Hinton Railroad Days in jeopardy after Amtrak announcement - WVVA TV Bluefield Beckley WV News, Weather and Sports

Hinton Railroad Days in jeopardy after Amtrak announcement


Hinton, West Virginia, is a city that finds its identity on the railroad tracks. In fact, the very existence of the historic location is dependent upon them. 

"The city of Hinton would not exist if it wasn't for the trains coming through here. The rail system built the city of Hinton," said Pat Hanifin, a volunteer at the Hinton Railroad Museum. 

But earlier this week, Amtrak made an announcement that puts the city's identity at risk. They say that they will no longer operate charter services or special trains. 

"Amtrak's decision to discontinue excursion routes greatly effects our ability in Summers County to raise money. The New River Train is the focal point of Hinton Railroad Days, which generates well over 200 thousand dollars into our local service organizations, not county the additional revenue it brings into the community," said Jack David Woodrum, the commissioner of Summers County. 

The future of Hinton Railroad Days, which is one of the largest annual festivals in southern West Virginia, is very much in jeopardy with Amtrak's announcement, which is something that the Hinton community can't afford to see happen. 

"Losing This would be a big blow to us.  If you look at the number of educational opportunities this provides local students by way of scholarships... virtually every scholarship that's handed out locally, the money is raised at this festival," Woodrum said.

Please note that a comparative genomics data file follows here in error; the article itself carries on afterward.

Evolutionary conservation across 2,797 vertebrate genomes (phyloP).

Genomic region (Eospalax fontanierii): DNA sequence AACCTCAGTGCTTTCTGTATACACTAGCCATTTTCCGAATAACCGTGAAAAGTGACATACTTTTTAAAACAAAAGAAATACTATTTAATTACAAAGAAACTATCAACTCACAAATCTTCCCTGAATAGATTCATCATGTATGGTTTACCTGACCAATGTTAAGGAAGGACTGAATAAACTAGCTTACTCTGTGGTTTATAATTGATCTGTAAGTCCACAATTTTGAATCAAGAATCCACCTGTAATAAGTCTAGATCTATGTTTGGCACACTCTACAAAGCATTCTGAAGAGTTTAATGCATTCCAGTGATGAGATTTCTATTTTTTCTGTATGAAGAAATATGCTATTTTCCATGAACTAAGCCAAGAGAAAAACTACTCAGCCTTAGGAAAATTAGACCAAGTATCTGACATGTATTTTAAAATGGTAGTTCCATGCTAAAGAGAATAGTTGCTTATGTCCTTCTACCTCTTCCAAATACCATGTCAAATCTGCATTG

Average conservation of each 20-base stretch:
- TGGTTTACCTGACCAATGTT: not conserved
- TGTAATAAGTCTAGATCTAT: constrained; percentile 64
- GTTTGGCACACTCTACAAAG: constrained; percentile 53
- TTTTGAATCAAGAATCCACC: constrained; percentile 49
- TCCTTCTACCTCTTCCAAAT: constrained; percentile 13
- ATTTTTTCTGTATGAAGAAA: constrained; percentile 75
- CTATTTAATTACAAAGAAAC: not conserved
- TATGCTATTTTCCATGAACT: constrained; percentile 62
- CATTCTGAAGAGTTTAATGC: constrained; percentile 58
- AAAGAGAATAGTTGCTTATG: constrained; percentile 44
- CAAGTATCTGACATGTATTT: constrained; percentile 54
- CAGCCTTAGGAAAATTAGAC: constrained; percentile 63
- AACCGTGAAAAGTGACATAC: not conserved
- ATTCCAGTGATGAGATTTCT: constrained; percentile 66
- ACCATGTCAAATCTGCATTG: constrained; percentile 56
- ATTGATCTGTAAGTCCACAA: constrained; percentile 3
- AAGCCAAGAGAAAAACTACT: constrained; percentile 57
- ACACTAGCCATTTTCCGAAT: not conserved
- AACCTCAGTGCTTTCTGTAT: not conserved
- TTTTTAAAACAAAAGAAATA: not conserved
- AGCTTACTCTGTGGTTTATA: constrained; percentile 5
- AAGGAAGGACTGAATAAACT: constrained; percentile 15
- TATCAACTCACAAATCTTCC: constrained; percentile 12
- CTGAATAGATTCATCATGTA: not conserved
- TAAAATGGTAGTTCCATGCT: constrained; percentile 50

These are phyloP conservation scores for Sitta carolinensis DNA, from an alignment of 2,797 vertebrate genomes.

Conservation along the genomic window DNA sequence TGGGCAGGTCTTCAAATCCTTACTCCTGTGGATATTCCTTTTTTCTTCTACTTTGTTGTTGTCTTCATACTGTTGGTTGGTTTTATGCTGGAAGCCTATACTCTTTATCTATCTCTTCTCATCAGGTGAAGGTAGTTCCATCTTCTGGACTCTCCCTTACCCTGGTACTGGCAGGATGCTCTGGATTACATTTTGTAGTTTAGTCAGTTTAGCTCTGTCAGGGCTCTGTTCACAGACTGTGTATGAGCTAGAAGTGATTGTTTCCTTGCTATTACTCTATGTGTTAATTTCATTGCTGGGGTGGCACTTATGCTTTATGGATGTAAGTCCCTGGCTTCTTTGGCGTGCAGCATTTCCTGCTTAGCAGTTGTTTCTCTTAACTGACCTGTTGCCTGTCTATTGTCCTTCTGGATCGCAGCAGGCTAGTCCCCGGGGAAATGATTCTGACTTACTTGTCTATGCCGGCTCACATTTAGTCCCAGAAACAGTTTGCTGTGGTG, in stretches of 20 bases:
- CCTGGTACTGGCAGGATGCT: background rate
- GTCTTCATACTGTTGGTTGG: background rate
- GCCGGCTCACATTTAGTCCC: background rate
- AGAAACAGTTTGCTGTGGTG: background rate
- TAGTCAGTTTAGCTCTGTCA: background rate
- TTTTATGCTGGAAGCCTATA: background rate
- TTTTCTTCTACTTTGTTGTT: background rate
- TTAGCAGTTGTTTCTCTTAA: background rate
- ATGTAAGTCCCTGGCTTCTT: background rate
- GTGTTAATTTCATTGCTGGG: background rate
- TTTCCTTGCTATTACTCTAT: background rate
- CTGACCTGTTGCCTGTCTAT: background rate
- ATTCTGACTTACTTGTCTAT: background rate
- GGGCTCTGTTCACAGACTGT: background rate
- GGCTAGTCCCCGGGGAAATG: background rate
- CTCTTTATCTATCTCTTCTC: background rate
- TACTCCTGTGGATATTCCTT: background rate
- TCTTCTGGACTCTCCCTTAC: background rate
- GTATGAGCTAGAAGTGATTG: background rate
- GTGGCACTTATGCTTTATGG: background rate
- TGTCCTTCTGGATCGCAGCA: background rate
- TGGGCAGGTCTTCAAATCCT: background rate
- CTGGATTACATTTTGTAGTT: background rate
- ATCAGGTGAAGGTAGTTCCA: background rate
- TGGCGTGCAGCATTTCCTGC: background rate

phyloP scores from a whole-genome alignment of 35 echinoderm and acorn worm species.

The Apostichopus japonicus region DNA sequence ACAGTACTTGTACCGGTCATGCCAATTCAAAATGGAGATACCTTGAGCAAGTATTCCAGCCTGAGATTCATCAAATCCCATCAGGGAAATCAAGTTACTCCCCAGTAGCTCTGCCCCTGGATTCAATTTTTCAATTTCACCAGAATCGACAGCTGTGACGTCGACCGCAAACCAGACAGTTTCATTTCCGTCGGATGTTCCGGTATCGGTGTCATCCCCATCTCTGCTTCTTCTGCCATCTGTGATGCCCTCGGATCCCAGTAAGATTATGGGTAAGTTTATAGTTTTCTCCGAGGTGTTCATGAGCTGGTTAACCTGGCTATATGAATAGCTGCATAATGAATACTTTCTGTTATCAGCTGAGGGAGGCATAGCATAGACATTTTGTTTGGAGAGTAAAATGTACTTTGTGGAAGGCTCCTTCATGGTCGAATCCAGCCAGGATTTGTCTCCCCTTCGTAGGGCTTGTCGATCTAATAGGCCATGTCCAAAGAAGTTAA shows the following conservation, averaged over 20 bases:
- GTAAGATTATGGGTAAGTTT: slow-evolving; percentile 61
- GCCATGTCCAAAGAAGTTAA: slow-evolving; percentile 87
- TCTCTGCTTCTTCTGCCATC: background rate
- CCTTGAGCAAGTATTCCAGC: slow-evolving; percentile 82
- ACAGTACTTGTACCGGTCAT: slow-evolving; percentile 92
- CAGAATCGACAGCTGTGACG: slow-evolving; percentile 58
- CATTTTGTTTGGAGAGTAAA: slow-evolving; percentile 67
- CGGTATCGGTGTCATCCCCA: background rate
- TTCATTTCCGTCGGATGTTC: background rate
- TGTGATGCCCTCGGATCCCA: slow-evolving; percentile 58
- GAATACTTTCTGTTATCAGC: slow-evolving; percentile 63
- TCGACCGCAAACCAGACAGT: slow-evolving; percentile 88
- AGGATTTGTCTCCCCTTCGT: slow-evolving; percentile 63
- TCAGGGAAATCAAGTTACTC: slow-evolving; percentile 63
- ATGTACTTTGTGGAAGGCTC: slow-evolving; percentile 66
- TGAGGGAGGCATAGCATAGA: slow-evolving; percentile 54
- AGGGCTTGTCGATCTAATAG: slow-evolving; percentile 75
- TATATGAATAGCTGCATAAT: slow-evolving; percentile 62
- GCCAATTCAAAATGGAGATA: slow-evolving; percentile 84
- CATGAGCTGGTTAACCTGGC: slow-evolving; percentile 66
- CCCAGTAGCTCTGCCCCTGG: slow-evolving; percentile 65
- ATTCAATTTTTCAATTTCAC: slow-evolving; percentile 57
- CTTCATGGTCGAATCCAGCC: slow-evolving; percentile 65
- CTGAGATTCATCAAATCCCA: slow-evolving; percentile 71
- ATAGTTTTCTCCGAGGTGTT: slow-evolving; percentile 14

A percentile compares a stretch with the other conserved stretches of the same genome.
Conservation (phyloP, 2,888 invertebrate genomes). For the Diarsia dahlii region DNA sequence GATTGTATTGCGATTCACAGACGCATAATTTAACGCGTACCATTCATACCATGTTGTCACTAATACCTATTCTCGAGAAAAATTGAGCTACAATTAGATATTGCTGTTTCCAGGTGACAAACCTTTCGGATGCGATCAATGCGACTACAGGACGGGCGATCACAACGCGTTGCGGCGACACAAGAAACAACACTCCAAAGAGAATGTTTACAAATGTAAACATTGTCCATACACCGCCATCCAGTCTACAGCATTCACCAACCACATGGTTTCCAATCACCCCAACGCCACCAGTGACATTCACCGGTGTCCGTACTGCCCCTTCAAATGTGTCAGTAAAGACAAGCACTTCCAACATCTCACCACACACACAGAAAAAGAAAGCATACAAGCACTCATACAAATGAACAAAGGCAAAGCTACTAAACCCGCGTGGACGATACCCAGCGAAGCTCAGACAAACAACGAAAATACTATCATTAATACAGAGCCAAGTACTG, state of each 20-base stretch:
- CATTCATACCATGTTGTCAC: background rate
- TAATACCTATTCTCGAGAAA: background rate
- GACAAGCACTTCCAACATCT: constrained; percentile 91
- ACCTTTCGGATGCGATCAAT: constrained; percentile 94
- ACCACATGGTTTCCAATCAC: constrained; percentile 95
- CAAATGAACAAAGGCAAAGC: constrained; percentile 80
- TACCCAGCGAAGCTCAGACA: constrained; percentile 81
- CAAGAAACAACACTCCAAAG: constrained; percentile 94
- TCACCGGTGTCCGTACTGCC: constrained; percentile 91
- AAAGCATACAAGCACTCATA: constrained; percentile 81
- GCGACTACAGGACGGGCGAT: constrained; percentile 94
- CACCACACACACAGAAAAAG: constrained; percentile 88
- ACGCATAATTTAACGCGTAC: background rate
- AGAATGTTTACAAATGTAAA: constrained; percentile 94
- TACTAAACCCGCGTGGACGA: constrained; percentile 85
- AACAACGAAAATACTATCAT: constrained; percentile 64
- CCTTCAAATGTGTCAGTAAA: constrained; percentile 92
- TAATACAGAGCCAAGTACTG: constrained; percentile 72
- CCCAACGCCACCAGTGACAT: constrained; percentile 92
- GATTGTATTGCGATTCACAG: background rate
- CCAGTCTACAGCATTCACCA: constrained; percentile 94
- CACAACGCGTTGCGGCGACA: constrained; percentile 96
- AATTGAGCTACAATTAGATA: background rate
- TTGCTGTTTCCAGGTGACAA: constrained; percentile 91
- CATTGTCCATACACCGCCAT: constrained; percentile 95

If Amtrak doesn't change their mind on this, it could devastate the Hinton community.

"Worst case scenario, you'd see places such as this one probably have to shut down. This is a museum that is open to the public. We do not charge for people to come in a see the artifacts here. So this is our once a year opportunity through our gift shops and donations, to raise the money to keep the doors open here. But that's minor to the impact of needy people who can't afford glasses or health care or young kids who can't get an education because their families can't afford to send them to college," Hanifin said. 

But those in Hinton, and all across the state of West Virginia for that matter, are pushing back and trying to get the decision reversed.

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